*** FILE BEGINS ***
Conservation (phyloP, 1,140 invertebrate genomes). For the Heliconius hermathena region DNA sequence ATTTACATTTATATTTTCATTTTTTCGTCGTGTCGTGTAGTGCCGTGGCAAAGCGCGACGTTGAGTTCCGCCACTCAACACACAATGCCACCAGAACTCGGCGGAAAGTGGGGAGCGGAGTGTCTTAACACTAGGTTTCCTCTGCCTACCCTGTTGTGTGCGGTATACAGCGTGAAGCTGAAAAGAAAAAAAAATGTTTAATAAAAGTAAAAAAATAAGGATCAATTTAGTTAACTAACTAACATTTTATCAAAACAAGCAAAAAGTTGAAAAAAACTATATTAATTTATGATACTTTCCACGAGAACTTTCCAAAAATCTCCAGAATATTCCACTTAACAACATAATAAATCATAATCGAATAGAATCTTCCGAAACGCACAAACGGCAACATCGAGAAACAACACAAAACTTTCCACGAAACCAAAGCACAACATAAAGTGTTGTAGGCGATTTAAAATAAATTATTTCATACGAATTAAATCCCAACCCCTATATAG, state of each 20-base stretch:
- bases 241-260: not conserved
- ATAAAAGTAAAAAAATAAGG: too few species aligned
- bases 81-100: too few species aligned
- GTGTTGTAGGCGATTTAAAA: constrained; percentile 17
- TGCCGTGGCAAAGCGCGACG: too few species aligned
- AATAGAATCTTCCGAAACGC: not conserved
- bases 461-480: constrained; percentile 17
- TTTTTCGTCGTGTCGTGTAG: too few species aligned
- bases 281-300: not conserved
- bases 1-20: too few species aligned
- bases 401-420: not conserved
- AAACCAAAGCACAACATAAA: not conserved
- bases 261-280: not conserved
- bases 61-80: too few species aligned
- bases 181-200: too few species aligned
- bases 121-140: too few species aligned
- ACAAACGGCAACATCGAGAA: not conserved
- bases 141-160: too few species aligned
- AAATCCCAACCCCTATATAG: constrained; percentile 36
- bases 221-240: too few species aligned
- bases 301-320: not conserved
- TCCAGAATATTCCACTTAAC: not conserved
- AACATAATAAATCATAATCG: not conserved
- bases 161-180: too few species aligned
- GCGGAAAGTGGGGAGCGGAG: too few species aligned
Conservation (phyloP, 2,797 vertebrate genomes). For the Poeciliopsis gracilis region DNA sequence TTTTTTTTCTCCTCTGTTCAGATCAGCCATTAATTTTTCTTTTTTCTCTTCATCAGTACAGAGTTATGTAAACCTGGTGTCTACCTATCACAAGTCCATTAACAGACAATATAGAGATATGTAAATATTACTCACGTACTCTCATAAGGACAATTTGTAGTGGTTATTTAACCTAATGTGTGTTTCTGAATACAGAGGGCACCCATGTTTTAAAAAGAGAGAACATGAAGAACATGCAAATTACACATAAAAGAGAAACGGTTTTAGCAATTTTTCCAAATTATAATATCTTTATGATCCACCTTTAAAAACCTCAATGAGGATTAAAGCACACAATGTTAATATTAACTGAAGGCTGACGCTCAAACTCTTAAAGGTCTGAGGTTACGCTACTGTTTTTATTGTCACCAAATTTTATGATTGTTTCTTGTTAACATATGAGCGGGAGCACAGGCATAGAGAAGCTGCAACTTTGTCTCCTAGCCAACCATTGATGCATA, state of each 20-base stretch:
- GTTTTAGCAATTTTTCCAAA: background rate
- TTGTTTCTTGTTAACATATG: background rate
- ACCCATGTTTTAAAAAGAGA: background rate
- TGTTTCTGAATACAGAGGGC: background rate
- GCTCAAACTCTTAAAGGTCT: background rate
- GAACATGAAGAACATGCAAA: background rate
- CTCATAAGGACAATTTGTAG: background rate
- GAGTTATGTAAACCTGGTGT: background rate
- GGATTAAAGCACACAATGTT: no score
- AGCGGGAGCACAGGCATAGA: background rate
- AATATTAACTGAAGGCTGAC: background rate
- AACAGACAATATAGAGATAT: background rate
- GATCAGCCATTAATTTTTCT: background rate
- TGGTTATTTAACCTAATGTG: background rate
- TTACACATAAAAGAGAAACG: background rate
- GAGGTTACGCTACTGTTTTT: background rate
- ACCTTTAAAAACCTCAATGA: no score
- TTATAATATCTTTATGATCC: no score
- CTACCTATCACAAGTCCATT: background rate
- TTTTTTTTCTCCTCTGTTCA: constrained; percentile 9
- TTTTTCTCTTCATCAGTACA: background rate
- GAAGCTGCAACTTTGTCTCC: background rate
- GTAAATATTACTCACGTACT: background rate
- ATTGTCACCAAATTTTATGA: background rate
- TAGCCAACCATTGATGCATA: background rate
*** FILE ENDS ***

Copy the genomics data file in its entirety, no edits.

Conservation (phyloP, 1,140 invertebrate genomes). For the Heliconius hermathena region DNA sequence ATTTACATTTATATTTTCATTTTTTCGTCGTGTCGTGTAGTGCCGTGGCAAAGCGCGACGTTGAGTTCCGCCACTCAACACACAATGCCACCAGAACTCGGCGGAAAGTGGGGAGCGGAGTGTCTTAACACTAGGTTTCCTCTGCCTACCCTGTTGTGTGCGGTATACAGCGTGAAGCTGAAAAGAAAAAAAAATGTTTAATAAAAGTAAAAAAATAAGGATCAATTTAGTTAACTAACTAACATTTTATCAAAACAAGCAAAAAGTTGAAAAAAACTATATTAATTTATGATACTTTCCACGAGAACTTTCCAAAAATCTCCAGAATATTCCACTTAACAACATAATAAATCATAATCGAATAGAATCTTCCGAAACGCACAAACGGCAACATCGAGAAACAACACAAAACTTTCCACGAAACCAAAGCACAACATAAAGTGTTGTAGGCGATTTAAAATAAATTATTTCATACGAATTAAATCCCAACCCCTATATAG, state of each 20-base stretch:
- bases 241-260: not conserved
- ATAAAAGTAAAAAAATAAGG: too few species aligned
- bases 81-100: too few species aligned
- GTGTTGTAGGCGATTTAAAA: constrained; percentile 17
- TGCCGTGGCAAAGCGCGACG: too few species aligned
- AATAGAATCTTCCGAAACGC: not conserved
- bases 461-480: constrained; percentile 17
- TTTTTCGTCGTGTCGTGTAG: too few species aligned
- bases 281-300: not conserved
- bases 1-20: too few species aligned
- bases 401-420: not conserved
- AAACCAAAGCACAACATAAA: not conserved
- bases 261-280: not conserved
- bases 61-80: too few species aligned
- bases 181-200: too few species aligned
- bases 121-140: too few species aligned
- ACAAACGGCAACATCGAGAA: not conserved
- bases 141-160: too few species aligned
- AAATCCCAACCCCTATATAG: constrained; percentile 36
- bases 221-240: too few species aligned
- bases 301-320: not conserved
- TCCAGAATATTCCACTTAAC: not conserved
- AACATAATAAATCATAATCG: not conserved
- bases 161-180: too few species aligned
- GCGGAAAGTGGGGAGCGGAG: too few species aligned
Conservation (phyloP, 2,797 vertebrate genomes). For the Poeciliopsis gracilis region DNA sequence TTTTTTTTCTCCTCTGTTCAGATCAGCCATTAATTTTTCTTTTTTCTCTTCATCAGTACAGAGTTATGTAAACCTGGTGTCTACCTATCACAAGTCCATTAACAGACAATATAGAGATATGTAAATATTACTCACGTACTCTCATAAGGACAATTTGTAGTGGTTATTTAACCTAATGTGTGTTTCTGAATACAGAGGGCACCCATGTTTTAAAAAGAGAGAACATGAAGAACATGCAAATTACACATAAAAGAGAAACGGTTTTAGCAATTTTTCCAAATTATAATATCTTTATGATCCACCTTTAAAAACCTCAATGAGGATTAAAGCACACAATGTTAATATTAACTGAAGGCTGACGCTCAAACTCTTAAAGGTCTGAGGTTACGCTACTGTTTTTATTGTCACCAAATTTTATGATTGTTTCTTGTTAACATATGAGCGGGAGCACAGGCATAGAGAAGCTGCAACTTTGTCTCCTAGCCAACCATTGATGCATA, state of each 20-base stretch:
- GTTTTAGCAATTTTTCCAAA: background rate
- TTGTTTCTTGTTAACATATG: background rate
- ACCCATGTTTTAAAAAGAGA: background rate
- TGTTTCTGAATACAGAGGGC: background rate
- GCTCAAACTCTTAAAGGTCT: background rate
- GAACATGAAGAACATGCAAA: background rate
- CTCATAAGGACAATTTGTAG: background rate
- GAGTTATGTAAACCTGGTGT: background rate
- GGATTAAAGCACACAATGTT: no score
- AGCGGGAGCACAGGCATAGA: background rate
- AATATTAACTGAAGGCTGAC: background rate
- AACAGACAATATAGAGATAT: background rate
- GATCAGCCATTAATTTTTCT: background rate
- TGGTTATTTAACCTAATGTG: background rate
- TTACACATAAAAGAGAAACG: background rate
- GAGGTTACGCTACTGTTTTT: background rate
- ACCTTTAAAAACCTCAATGA: no score
- TTATAATATCTTTATGATCC: no score
- CTACCTATCACAAGTCCATT: background rate
- TTTTTTTTCTCCTCTGTTCA: constrained; percentile 9
- TTTTTCTCTTCATCAGTACA: background rate
- GAAGCTGCAACTTTGTCTCC: background rate
- GTAAATATTACTCACGTACT: background rate
- ATTGTCACCAAATTTTATGA: background rate
- TAGCCAACCATTGATGCATA: background rate